emory in fall colors

This story originally appeared in Emory News Center
By John Baker Brown

James Raper will join Emory University in June as the inaugural associate vice president for health, well-being, access and prevention. The new position brings increased focus to the university’s holistic approach to student health and well-being — and builds on Emory’s commitment to prepare all students for lifelong success and purpose.

What is Raper looking forward to in joining Emory? “One of the aspects of my work that I love most is balancing the intimacy of one-on-one interactions with big-picture strategy that impacts our community. Meetings with students and colleagues – especially those during which we can walk together on campus – are when I really learn about what matters to those around me,” Raper says. ”Shared times like these are great opportunities for us to learn and grow together, and I can’t wait to find my favorite places to walk on Emory’s beautiful campus.”

The newly created associate vice president position is part of a strategic realignment in Campus Life to enhance integrated health and well-being services, programs and initiatives for Emory undergraduate, graduate and professional students, according to Enku Gelaye, senior vice president and dean of Campus Life. Raper will report to Gelaye with a portfolio of responsibility that includes Counseling and Psychological Services (CAPS), the Office of Health Promotion, Office of Respect and Student Health Services (SHS).

“These four areas carry primary responsibility for student health and well-being and have collaborated closely for years to deliver exceptional services and support for our students,” says Gelaye. “Now these units will partner even more closely and with greater synergy than ever under the very able leadership of James Raper. We are excited and honored to have a leader with his extensive experience join our team.”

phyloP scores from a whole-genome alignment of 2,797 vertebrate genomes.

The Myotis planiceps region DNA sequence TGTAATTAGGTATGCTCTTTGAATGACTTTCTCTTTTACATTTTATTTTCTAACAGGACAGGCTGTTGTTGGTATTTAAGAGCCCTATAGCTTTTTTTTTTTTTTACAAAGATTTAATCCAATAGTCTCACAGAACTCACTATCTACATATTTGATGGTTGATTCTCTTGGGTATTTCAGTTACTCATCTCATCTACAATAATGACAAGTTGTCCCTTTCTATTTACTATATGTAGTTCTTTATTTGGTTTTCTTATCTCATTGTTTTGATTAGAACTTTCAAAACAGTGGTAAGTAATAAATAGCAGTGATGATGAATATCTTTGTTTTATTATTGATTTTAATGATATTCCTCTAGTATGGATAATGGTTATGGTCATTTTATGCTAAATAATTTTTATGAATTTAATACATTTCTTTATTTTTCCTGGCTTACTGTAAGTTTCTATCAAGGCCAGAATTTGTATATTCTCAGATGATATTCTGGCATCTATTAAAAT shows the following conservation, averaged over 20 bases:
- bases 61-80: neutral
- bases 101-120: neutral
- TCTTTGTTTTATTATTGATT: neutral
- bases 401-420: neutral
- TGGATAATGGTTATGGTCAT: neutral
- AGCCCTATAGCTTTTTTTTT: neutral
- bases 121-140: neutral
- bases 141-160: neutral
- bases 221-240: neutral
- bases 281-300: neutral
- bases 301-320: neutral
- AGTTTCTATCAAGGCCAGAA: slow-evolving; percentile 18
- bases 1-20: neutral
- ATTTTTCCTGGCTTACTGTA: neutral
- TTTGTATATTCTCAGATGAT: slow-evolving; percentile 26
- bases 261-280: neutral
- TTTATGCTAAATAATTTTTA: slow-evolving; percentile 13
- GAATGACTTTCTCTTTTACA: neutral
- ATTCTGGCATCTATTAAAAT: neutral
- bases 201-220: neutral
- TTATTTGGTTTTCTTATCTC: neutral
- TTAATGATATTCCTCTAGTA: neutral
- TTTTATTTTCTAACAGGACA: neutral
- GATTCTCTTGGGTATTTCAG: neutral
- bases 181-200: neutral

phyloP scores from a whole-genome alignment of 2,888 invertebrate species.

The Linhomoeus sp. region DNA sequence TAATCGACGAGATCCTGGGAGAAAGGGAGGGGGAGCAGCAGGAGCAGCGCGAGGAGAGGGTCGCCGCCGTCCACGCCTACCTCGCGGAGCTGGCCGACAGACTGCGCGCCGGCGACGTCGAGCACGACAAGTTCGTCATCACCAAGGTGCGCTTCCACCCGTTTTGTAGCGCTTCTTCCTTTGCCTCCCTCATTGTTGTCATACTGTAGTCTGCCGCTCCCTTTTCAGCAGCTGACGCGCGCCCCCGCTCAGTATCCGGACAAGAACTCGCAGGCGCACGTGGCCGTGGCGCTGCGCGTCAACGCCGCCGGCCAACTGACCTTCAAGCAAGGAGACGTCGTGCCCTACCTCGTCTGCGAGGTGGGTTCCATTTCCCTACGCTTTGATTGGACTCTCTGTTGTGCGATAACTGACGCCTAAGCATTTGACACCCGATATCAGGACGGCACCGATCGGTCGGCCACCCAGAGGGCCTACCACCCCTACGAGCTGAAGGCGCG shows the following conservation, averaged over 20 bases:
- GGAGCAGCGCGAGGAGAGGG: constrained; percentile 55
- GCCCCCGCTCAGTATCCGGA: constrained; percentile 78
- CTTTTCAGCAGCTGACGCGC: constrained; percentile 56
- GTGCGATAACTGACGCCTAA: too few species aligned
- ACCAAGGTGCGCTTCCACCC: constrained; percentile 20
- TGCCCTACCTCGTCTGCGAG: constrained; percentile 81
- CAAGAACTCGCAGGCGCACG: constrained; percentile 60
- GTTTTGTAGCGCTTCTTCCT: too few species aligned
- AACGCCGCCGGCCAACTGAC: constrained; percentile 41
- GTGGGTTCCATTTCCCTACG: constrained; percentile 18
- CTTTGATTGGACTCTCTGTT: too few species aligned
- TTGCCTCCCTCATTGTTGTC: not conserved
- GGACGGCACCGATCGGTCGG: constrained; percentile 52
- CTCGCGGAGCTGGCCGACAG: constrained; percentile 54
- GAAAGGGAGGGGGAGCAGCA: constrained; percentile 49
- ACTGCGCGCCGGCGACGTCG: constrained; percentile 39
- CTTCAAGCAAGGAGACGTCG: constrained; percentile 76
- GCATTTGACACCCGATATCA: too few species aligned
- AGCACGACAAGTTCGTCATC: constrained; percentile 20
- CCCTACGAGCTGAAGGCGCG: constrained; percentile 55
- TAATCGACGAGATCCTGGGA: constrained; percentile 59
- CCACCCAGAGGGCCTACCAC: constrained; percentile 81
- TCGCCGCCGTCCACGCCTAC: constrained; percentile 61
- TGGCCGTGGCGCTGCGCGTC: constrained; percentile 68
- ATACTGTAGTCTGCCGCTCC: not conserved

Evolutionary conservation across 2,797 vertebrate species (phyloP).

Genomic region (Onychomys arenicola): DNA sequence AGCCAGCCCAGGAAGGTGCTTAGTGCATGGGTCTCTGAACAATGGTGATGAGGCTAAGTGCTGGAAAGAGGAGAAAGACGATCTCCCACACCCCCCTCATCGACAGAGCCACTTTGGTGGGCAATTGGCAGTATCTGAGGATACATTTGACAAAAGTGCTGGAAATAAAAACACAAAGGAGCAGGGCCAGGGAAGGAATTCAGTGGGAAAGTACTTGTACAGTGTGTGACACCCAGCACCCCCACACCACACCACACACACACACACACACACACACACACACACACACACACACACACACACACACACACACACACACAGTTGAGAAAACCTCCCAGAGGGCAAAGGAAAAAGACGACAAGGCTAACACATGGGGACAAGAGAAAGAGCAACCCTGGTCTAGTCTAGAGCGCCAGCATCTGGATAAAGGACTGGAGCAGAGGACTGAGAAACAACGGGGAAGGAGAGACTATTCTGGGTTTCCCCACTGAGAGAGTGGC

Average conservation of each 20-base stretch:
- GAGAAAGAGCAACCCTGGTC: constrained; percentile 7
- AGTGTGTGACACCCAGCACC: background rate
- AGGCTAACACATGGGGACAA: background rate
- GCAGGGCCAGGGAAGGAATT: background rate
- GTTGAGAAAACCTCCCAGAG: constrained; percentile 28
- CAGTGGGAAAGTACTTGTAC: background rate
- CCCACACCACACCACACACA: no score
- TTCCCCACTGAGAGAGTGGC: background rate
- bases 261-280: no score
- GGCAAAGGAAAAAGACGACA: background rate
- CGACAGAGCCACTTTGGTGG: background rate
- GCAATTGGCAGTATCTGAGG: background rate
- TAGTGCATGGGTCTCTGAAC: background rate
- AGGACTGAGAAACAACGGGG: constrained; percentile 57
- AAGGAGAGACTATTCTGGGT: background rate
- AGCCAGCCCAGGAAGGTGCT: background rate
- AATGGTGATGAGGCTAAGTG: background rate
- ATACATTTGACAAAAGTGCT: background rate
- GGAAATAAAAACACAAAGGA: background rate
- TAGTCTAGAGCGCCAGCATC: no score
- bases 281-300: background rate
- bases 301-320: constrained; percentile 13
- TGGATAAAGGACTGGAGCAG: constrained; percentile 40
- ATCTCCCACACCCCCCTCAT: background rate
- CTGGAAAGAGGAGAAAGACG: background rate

Raper holds a PhD in counseling and clinical supervision from Syracuse University. He brings to his new role more than 20 years in higher education, providing direct counseling and consultation, collaborative strategic planning, administrative leadership and classroom teaching. Raper currently serves as assistant vice president of health and well-being at Wake Forest University, which serves more than 8,000 undergraduate and graduate students.

In that role, he manages a staff of more than 150 and leads the strategic vision and implementation of the university’s campus health and well-being programs, services and initiatives. He supervises Wake Forest’s Campus Recreation; Center for Learning, Access and Student Success; Office of the Chaplain; Office of Wellbeing; Office of Wellbeing Assessment; Student Health Service; and University Counseling Center.

“James Raper is the ideal student affairs professional for this new position and is more than prepared to lead our new strategic initiative to further enhance health and well-being services for Emory students,” says Gelaye. “We are delighted to have him join Emory University and the Campus Life team.”

Gelaye’s enthusiasm is shared by other senior executives, including Ravi V. Bellamkonda, provost and executive vice president for academic affairs. “As Emory’s inaugural associate vice president for health, well-being, access and prevention, James Raper will play an important role in our campus-wide efforts to help all students thrive,” the provost says.